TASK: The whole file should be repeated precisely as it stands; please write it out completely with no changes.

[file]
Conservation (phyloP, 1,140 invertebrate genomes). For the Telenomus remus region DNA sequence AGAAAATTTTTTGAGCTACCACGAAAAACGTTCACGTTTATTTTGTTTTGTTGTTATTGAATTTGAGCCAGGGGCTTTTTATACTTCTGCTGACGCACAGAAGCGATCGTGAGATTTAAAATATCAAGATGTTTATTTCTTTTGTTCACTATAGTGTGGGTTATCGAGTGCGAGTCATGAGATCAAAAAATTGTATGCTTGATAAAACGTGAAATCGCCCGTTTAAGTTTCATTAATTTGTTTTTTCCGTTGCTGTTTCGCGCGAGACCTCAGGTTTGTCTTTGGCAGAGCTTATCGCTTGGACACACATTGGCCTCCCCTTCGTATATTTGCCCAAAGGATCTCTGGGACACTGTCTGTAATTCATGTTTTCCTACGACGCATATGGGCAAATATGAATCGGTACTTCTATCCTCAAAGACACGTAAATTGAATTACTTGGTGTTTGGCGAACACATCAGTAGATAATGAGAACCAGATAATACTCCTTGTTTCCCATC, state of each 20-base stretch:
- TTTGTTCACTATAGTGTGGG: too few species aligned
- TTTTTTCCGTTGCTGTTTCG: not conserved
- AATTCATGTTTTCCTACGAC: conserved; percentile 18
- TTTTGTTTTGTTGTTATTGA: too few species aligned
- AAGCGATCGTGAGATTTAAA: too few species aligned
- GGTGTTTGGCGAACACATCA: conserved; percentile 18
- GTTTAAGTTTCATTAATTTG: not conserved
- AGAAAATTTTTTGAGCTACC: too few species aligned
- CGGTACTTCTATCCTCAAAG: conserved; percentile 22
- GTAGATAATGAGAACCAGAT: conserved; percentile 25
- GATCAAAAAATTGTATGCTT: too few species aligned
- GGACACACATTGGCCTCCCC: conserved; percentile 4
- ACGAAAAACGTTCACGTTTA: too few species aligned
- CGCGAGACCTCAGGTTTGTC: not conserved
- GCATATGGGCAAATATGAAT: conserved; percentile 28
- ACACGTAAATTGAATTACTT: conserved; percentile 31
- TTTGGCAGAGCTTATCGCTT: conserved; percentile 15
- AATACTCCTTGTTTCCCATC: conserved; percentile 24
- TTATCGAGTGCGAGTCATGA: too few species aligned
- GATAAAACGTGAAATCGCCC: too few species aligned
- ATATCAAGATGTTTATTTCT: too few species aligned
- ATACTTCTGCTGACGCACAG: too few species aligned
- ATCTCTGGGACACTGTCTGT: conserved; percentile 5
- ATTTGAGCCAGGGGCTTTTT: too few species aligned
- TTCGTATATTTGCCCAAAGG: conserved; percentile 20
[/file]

Conservation (phyloP, 1,140 invertebrate genomes). For the Telenomus remus region DNA sequence AGAAAATTTTTTGAGCTACCACGAAAAACGTTCACGTTTATTTTGTTTTGTTGTTATTGAATTTGAGCCAGGGGCTTTTTATACTTCTGCTGACGCACAGAAGCGATCGTGAGATTTAAAATATCAAGATGTTTATTTCTTTTGTTCACTATAGTGTGGGTTATCGAGTGCGAGTCATGAGATCAAAAAATTGTATGCTTGATAAAACGTGAAATCGCCCGTTTAAGTTTCATTAATTTGTTTTTTCCGTTGCTGTTTCGCGCGAGACCTCAGGTTTGTCTTTGGCAGAGCTTATCGCTTGGACACACATTGGCCTCCCCTTCGTATATTTGCCCAAAGGATCTCTGGGACACTGTCTGTAATTCATGTTTTCCTACGACGCATATGGGCAAATATGAATCGGTACTTCTATCCTCAAAGACACGTAAATTGAATTACTTGGTGTTTGGCGAACACATCAGTAGATAATGAGAACCAGATAATACTCCTTGTTTCCCATC, state of each 20-base stretch:
- TTTGTTCACTATAGTGTGGG: too few species aligned
- TTTTTTCCGTTGCTGTTTCG: not conserved
- AATTCATGTTTTCCTACGAC: conserved; percentile 18
- TTTTGTTTTGTTGTTATTGA: too few species aligned
- AAGCGATCGTGAGATTTAAA: too few species aligned
- GGTGTTTGGCGAACACATCA: conserved; percentile 18
- GTTTAAGTTTCATTAATTTG: not conserved
- AGAAAATTTTTTGAGCTACC: too few species aligned
- CGGTACTTCTATCCTCAAAG: conserved; percentile 22
- GTAGATAATGAGAACCAGAT: conserved; percentile 25
- GATCAAAAAATTGTATGCTT: too few species aligned
- GGACACACATTGGCCTCCCC: conserved; percentile 4
- ACGAAAAACGTTCACGTTTA: too few species aligned
- CGCGAGACCTCAGGTTTGTC: not conserved
- GCATATGGGCAAATATGAAT: conserved; percentile 28
- ACACGTAAATTGAATTACTT: conserved; percentile 31
- TTTGGCAGAGCTTATCGCTT: conserved; percentile 15
- AATACTCCTTGTTTCCCATC: conserved; percentile 24
- TTATCGAGTGCGAGTCATGA: too few species aligned
- GATAAAACGTGAAATCGCCC: too few species aligned
- ATATCAAGATGTTTATTTCT: too few species aligned
- ATACTTCTGCTGACGCACAG: too few species aligned
- ATCTCTGGGACACTGTCTGT: conserved; percentile 5
- ATTTGAGCCAGGGGCTTTTT: too few species aligned
- TTCGTATATTTGCCCAAAGG: conserved; percentile 20